Enough of the line has been restored to run local commuter services in Massawa and to provide tourist services, but any use of the system for serious transportation must await completion of the line's renovation to Asmara. In addition, while the surviving equipment is sufficient for such a limited service, it's going to be essential to purchase or build more if the line's ever going to be usable for serious transportation. A small fleet of more modern railcars could provide more serious competition to the current bus services. The surviving freightcars include a number of larger boxcars suitable for a limited freight service, but more, and a few powerful locomotives to haul them, would be most useful. I am not sure if the loading gauge of the railway would permit the passage of ISO standard containers; if not, such an upgrade would be worth considering, albeit highly expensive.
Was it wise to keep and restore the existing narrow gauge system rather than build a new railway? Only time will tell, but it's quite possible the Eritreans are right that the last thing they need is more debt. The current Eritrean Railway is at least one that can be maintained and run cheaply and with existing, local talent.
Three classes of steam locomotive still exist; one design of 0-4-0 shunter and two designs of 0-4-4-0 Mallet for line service.
These small 0-4-0 tank engines were and are the standard shunter locomotives of the system, built between 1927 and 1937 by the firm of Breda in Milan. They have short side tanks, a rear coal bunker, and a unified, oval dome containing the steam dome inside a larger sand dome - this arrangement, popular worldwide in nations that favored the sand dome, helped both to insulate the steam dome and to keep the sand dry with the warmth. Large, prominent builder's plates adorn the domes. They utilise Walschaerts valve gear with piston valves and superheating, and are painted in the traditional European style of red below the running board, including frames and wheels, and black above, including boiler, cab, tanks etc. The purpose of the red paint is to make cracks and breakages in the locomotive's important running gear more obvious.
Six of these useful little engines still survive, of which two were in running order and four in storage awaiting restoration.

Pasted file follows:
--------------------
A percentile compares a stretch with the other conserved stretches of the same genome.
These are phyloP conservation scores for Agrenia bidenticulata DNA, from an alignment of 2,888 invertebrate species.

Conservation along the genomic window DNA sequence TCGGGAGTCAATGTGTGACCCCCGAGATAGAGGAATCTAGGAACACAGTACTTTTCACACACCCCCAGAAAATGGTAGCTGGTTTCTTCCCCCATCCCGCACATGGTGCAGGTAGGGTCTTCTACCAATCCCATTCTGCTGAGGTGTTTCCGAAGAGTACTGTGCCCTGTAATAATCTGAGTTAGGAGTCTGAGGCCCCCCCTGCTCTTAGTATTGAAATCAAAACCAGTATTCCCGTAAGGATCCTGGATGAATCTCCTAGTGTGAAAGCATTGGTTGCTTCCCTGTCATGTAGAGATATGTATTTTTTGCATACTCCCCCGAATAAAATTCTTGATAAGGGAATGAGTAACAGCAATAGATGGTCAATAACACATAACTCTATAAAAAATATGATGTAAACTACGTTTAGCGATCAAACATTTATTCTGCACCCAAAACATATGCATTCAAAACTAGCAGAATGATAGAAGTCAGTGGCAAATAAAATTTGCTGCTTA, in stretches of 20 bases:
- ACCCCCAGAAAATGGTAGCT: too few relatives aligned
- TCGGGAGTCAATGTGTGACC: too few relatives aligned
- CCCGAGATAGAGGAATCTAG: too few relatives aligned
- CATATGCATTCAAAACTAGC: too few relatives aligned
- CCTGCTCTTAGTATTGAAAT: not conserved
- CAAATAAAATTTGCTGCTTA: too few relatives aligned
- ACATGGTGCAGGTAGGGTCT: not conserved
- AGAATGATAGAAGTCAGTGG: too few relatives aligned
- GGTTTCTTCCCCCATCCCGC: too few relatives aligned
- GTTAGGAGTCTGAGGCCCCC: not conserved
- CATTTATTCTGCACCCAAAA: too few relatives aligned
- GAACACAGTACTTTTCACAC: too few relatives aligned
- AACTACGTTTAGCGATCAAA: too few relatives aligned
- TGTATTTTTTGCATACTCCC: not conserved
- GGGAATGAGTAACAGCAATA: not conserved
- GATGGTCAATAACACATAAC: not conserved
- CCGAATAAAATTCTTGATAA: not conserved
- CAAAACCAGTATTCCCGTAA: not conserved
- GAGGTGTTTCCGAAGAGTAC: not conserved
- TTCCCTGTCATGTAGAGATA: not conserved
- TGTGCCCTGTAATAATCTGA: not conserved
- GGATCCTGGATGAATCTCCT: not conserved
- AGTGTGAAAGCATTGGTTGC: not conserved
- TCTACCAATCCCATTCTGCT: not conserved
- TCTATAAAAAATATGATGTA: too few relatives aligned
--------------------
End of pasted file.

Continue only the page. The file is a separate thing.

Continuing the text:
One of these early Mallet locomotives, which is a true Mallet and thus a compound, still exists in storage at the Asmara workshops. It was a 1915 product of Ansaldo in Genova.
These later, and much larger, compound Mallet locomotives were built by Ansaldo in Genova in 1938 to largely replace the earlier types, both the 440 Series and the unsuccessful 441 Series, which were simple locomotives (i.e. non-compound) and found liable to run out of steam on the heavy grades of the line. Four of them are still in existence of which three are in running order. These are the prime main-line steam locomotives of the railway, and are in high demand for tourist services. Two of them, double headed, are required to scale the steepest grades with a train of any length. Like the other locomotives they are tank engines with large side tanks and a rear coal bunker, under cover of the cab roof in this design. No dainty little locomotives, these are quite hefty and brawny machines, as required by the tough demands of the terrain.
The railway still possesses five diesel locomotives, which are in the process of being returned to working order.
Krupp Bo-Bo Roadswitchers
The railway purchased two Krupp-built Bo-Bo roadswitchers of typical German offset-cab design in 1957, the newest motive power owned by the system and the only purchased after the World War II. They are both still in working order and when the line's replacement is complete it is intended to use them for hauling freight. They are painted in a creamy white with brown frames and trucks.
Three Drewry built shunters are owned by the railway, and were brought to Eritrea by the British after their takeover in 1941. They were previously in service in the Sudan and were of a narrower gauge there; they were regauged to the railway's 950mm gauge by turning them from an outside framed to an inside framed layout. Two are 0-6-0s and one is an 0-4-0; one of each is working while the third is under repair. They are painted in the same scheme as the Krupp units, and all the photographs I've seen show that they are lacking their bonnet sides and the engines are exposed.
Three Fiat-built 'Littorina' railcars survived the civil war and two are in working order. They're attractive looking, rounded things, very Art Deco in style, with large Fiat radiators on the front. The bodies are painted in creamy white with grey underneath and roofs with red 'bumpers' on the ends and a red stripe seperating the body color from the grey below, which looks quite attractive. They're intended for tourist service; new vehicles will be built or bought for regular passenger service.
In addition, one 4-wheel railcar built by Brown Boveri exists out of service in the Asmara shops, which was apparently being used as a mobile generator car before the civil war.
A number of Russian-built light trucks have been converted to run on rail wheels and are being used in the railway's reconstruction
A number of passenger cars, all mounted on two four-wheel trucks, survive. They are fitted with wooden seats and have a platform at each end, one of which is for the brakeman - there are no continous train brakes on the railway, and braking is either done with the locomotive's brakes or by manually applying the brakes on each car. They are now painted in an attractive livery of white with pale blue in a stripe above the windows and at the bottom of the bodywork.
Large numbers of abandoned freight cars sit on sidings near Asmara, and they are slowly being restored. Priority is being given to the 8-wheel (2 x 4-wheel truck) boxcars and flatcars, but a large number of 4-wheel cars still exist too.
Sources include Ralph Reinhold's fascinating, if disorganised, site at http://www.trainweb.org/eritrean/ and pretty much everything I can find anywhere. I've made animated drawings of much of the railway's equipment for the Railway 32 Screensaver and made them available at http://byz.org/~morven/Railway32/.